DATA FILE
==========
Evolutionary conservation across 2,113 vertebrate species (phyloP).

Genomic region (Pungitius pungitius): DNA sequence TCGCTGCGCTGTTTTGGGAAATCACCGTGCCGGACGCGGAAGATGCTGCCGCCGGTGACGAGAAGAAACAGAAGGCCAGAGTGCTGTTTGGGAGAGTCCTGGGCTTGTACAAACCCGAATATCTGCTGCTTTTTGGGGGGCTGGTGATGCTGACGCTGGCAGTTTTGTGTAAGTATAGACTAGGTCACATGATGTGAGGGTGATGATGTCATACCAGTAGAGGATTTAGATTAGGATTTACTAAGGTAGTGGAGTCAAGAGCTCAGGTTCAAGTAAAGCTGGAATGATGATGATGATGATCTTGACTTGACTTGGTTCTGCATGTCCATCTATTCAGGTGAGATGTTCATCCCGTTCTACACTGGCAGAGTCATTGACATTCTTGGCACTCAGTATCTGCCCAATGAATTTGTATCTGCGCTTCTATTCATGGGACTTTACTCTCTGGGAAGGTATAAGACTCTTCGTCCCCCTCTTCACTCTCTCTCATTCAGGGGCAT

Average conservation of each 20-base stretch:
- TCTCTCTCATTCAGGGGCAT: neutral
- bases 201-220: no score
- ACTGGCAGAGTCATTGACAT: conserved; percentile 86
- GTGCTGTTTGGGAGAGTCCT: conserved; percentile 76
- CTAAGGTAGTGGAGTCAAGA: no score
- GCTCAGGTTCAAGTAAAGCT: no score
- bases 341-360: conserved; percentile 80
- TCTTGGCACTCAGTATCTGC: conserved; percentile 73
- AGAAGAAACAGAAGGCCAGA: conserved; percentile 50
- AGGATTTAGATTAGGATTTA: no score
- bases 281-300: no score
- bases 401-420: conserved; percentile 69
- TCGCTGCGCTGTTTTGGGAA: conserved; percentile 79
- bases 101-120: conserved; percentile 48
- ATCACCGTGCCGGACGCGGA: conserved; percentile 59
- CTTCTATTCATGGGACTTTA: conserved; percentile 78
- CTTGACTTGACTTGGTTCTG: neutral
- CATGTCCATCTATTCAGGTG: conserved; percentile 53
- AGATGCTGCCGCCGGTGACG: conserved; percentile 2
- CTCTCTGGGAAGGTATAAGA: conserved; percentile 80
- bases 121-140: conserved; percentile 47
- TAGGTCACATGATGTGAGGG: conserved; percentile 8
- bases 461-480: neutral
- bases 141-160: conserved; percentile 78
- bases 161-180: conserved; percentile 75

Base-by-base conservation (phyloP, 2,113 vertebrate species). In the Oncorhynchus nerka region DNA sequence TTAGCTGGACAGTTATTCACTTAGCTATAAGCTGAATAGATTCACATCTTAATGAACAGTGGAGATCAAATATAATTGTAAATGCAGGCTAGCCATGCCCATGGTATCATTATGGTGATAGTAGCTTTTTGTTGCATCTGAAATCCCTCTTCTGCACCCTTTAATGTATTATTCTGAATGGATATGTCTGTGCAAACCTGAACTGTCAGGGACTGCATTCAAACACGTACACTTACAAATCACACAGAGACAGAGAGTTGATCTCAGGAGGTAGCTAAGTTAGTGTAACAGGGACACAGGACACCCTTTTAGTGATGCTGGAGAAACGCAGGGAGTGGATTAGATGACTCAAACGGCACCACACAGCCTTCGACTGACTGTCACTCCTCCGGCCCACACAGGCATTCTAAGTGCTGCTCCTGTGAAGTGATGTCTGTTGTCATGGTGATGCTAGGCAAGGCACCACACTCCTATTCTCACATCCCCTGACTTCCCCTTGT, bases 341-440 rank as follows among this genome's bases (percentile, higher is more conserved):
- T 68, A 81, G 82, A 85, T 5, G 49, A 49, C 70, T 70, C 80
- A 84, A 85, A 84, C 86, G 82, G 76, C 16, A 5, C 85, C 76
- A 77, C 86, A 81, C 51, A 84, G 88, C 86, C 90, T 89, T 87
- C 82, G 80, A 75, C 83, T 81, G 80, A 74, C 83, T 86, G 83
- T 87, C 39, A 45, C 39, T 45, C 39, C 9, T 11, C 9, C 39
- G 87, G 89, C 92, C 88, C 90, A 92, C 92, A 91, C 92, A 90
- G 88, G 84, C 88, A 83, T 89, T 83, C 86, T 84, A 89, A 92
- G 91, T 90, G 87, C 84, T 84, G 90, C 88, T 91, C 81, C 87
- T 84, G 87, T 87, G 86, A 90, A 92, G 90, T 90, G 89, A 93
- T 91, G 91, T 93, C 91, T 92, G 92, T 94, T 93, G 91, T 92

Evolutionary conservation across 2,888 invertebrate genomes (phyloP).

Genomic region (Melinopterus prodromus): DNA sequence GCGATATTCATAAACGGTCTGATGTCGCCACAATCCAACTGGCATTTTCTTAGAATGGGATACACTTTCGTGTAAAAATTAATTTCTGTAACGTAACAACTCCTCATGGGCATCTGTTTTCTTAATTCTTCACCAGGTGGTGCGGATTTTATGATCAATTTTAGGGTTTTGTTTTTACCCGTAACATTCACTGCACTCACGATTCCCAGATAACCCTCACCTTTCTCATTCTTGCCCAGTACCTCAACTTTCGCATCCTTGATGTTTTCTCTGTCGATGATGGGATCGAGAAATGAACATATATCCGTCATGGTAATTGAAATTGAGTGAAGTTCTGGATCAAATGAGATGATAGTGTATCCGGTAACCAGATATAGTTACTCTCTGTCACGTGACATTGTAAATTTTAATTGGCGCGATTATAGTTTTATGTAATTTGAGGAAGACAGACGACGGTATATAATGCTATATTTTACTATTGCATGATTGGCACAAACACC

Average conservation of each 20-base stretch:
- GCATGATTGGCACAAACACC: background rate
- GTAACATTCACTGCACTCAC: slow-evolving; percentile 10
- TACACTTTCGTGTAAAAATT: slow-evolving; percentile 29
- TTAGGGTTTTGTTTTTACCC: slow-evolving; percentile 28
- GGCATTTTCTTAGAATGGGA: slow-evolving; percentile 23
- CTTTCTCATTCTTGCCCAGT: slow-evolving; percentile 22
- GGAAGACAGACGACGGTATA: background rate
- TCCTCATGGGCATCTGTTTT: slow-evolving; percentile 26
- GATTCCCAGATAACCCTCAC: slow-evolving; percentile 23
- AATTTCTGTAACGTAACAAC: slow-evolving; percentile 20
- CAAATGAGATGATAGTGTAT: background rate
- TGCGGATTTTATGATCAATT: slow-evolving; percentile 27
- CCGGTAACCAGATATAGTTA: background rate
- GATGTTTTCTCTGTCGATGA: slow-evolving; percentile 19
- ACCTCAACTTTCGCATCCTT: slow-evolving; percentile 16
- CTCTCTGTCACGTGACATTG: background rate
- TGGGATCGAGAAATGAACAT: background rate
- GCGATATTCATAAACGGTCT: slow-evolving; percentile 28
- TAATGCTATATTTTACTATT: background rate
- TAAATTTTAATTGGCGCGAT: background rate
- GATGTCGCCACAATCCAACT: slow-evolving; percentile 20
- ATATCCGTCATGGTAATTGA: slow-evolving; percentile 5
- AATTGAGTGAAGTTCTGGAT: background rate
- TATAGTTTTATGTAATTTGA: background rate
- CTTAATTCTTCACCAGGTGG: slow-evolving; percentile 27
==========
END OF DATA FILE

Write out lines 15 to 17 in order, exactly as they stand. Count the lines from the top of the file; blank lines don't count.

- bases 401-420: conserved; percentile 69
- TCGCTGCGCTGTTTTGGGAA: conserved; percentile 79
- bases 101-120: conserved; percentile 48